Lisp Badge note support


Might it be possible to support the note function on the Lisp Badge’s piezzo buzzer (pin 4/PB4), while keeping the keyboard functional?


I’ll need to refresh my memory about the circuit, but if I remember correctly I don’t think it’s possible without changing tracks on the PCB.


Try this: replace the section of code between

// Note


// Sleep


const int scale[] PROGMEM = {4186,4435,4699,4978,5274,5588,5920,6272,6645,7040,7459,7902};

void playnote (int pin, int note, int octave) {
  int prescaler = 8 - octave - note/12;
  if (prescaler<0 || prescaler>8) error(NOTE, PSTR("octave out of range"), number(prescaler));
  tone(pin, pgm_read_word(&scale[note%12])>>prescaler);

void nonote (int pin) {

The piezo speaker is on pin 4. Here’s a test program that plays a scale:

(defun sca () 
   (lambda (n) (note 4 n 4) (delay 500))
   '(0 2 4 5 7 9 11 12)) 

For some reason it doesn’t seem to work when you have a USB-to-serial board plugged in.

Regards, David


2 posts were split to a new topic: Big text mode


That works, thanks. One thing I noticed is that when using the keyboard to enter a program, I always have to complete a note-playing block with (note), otherwise the keyboard stops accepting input until after a reset. I wonder if ESC could call (note) somehow.


Strange… I’ll investigate.


Ah yes, I see what you mean now. I’m not sure why - on other platforms you can continue using the REPL loop while notes are playing.

You could try changing the line in ProcessKey() to:

if (c == 27) { setflag(ESCAPE); noTone(4); return; }    // Escape key

This is just a workaround, not a good permanent solution!


The ESC key press still doesn’t seem to get through, unfortunately.

I had been playing around with overloading ISR(TIMER2_OVF_vect) to also toggle the buzzer pin, in the same way that Tone.cpp’s ISR does, but while still accepting keyboard input. I made some progress, and I can get a tone playing while still being able to use the keyboard, but I can’t vary the pitch.

I narrowed down that it is these calls in Tone that lock the keyboard:

TCCR2A = 0;
bitWrite(TCCR2A, WGM21, 1);

I guess that mode directly conflicts with how InitKybd wants to set up that register (TCCR2A = 0<<WGM20; // Normal mode). I’m not sure if those two states can be reconciled somehow, so that I can vary the pitch and still use the keyboard.


The WGM bits together determine the mode the counter runs in, so they’re not independent. Changing either of them means choosing a different mode. The tone function is setting it so that the counter resets on a specified value - a value determined by the frequency to be played, I believe. (It’s been a while since I looked at this in detail.) The keyboard init routine wants it to simply count to the top, presumably to generate an interrupt when the counter wraps around. In the mode note wants, it won’t ever wrap around. That’s probably why the keyboard dies.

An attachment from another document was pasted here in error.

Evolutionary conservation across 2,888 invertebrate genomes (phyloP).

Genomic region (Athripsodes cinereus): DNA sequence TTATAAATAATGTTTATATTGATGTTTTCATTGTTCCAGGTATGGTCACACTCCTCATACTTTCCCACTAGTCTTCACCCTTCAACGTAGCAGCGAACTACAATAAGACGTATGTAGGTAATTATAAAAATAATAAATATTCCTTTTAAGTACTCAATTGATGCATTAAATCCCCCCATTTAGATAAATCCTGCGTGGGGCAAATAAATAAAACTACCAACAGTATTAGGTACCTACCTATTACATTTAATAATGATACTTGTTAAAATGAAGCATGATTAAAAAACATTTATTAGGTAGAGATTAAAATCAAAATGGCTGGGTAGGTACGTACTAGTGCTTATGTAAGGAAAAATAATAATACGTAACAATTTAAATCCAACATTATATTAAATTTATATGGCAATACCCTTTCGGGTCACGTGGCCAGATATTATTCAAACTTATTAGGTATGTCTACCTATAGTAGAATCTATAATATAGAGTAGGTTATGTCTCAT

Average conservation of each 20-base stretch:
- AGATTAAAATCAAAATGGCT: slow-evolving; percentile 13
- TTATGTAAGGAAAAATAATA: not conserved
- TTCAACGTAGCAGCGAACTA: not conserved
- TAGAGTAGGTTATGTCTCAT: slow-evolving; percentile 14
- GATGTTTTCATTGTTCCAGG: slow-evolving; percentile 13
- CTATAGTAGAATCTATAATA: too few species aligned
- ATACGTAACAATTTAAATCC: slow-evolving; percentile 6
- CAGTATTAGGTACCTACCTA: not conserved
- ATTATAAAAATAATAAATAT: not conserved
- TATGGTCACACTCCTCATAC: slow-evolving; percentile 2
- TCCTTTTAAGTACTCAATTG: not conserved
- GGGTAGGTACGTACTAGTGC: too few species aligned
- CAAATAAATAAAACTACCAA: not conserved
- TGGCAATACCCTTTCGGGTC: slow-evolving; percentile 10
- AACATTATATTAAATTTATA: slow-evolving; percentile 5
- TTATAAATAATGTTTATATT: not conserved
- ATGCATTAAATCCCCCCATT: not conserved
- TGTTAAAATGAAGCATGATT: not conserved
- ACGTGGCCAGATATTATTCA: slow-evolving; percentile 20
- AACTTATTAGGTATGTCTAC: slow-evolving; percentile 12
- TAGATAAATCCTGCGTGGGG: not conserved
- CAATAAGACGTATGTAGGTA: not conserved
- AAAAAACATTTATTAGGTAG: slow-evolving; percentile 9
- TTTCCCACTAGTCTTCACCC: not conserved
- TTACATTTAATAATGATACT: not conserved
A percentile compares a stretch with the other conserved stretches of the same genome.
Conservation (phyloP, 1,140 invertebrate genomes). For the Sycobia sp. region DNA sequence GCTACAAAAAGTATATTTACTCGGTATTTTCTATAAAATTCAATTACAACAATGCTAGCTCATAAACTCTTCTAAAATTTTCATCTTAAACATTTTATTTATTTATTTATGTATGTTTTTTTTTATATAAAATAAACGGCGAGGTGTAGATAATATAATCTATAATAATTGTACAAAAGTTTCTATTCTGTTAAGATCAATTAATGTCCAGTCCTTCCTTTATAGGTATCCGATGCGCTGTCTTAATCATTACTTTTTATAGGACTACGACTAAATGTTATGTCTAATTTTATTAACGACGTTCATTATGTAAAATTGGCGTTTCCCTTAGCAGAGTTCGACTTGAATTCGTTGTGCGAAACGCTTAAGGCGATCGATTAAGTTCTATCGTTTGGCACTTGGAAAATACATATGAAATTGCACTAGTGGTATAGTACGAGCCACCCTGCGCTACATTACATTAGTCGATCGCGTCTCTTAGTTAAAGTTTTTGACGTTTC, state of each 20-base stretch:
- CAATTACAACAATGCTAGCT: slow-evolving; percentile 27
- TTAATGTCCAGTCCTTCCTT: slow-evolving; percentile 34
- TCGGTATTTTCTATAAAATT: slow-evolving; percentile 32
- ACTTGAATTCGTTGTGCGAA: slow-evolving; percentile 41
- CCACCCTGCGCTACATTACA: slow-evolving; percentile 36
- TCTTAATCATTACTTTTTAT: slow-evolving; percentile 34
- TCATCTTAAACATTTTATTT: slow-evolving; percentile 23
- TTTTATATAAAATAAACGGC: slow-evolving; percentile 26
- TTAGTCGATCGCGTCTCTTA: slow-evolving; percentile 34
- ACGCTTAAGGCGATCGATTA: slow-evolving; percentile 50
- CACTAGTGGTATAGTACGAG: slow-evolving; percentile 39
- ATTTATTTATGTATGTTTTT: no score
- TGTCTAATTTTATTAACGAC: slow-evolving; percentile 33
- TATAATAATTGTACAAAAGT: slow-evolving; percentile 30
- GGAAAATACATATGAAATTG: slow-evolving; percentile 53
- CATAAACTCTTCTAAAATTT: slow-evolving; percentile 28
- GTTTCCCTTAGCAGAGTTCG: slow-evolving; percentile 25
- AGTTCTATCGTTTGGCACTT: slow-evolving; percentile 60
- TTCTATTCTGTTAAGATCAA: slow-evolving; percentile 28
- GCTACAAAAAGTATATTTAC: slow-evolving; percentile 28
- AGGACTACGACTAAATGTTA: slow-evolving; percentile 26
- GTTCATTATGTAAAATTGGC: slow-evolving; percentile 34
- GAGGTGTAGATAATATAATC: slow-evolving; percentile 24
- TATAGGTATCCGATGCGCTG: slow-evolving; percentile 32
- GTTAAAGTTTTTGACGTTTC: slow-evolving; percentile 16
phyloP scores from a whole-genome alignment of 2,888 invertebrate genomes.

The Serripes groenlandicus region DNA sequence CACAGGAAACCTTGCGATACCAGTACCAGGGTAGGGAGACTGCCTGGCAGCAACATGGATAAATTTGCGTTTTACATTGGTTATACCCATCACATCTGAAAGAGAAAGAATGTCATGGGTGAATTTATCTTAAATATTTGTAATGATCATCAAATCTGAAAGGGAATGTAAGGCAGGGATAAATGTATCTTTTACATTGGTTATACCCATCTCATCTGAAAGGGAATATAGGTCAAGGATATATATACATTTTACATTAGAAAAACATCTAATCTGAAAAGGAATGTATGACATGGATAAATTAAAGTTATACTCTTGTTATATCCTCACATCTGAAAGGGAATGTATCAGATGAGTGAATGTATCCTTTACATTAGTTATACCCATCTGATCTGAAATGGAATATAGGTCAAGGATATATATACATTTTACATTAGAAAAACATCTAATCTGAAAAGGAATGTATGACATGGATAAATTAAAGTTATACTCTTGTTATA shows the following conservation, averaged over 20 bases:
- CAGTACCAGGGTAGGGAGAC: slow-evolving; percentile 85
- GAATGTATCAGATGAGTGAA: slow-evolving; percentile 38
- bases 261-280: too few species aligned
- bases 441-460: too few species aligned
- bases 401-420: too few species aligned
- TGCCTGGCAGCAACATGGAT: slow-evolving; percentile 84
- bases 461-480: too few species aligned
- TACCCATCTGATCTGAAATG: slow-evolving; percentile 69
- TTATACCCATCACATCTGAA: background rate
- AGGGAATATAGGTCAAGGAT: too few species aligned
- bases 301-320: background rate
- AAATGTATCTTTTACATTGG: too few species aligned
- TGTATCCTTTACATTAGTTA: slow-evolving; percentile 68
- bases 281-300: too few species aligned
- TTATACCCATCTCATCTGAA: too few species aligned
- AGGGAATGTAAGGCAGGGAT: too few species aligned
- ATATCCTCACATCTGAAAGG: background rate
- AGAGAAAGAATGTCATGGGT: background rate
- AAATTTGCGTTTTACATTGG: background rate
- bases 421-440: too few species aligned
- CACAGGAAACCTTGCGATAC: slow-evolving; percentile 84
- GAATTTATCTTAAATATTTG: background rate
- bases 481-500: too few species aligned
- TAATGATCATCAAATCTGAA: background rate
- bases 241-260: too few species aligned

You can’t reconcile those different modes, but there are two solutions I can think of: Either use a different timer for the keyboard interrupt (looks like there’s four of them on the chip) or change the interrupt being used - each timer has three possible interrupts. I don’t know enough to say which is more reasonable, though…


Great explanation, thanks @odin . I changed LispBadge.ino to use timer 1 for keyboard scanning, while still calling stock tone as @johnsondavies had suggested. Now I can play a note asynchronously and the keyboard is still responsive. (I didn’t try changing the interrupt being used.) The only thing I notice now is the tone isn’t as clear; it has “beats” in it. I’m not sure if that’s caused by internal interference due to enabling an additional timer, or if the mode I’m using isn’t the best possible one (I didn’t give the 16-bit Timer/Counter1 section of the data sheet a close reading). I pushed the change to sourcehut in case others are interested:


@johnsondavies explained why the tone wasn’t as clear, because the keyboard scanning interrupt service routine was sometimes delaying the tone generation interrupt service routine.

The extra buzzing is easier to notice at higher frequencies, like (note 4 0 8). Even with keyboard scanning totally disabled, there is still some buzzing, but I think that’s due to imprecisions inherent in the timer, not something that can be addressed in software.

I discovered I can allow the tone ISR to nest within the keyboard ISR by changing ISR(TIMER1_OVF_vect) to ISR(TIMER1_OVF_vect, ISR_NOBLOCK). The result is the keyboard can still be used while a note is playing, and the note quality is as good as when keyboard scanning is disabled. I pushed the change to sourcehut. I’m satisfied with this as a complete solution to note support on the Lisp Badge.

Thank you for all the help.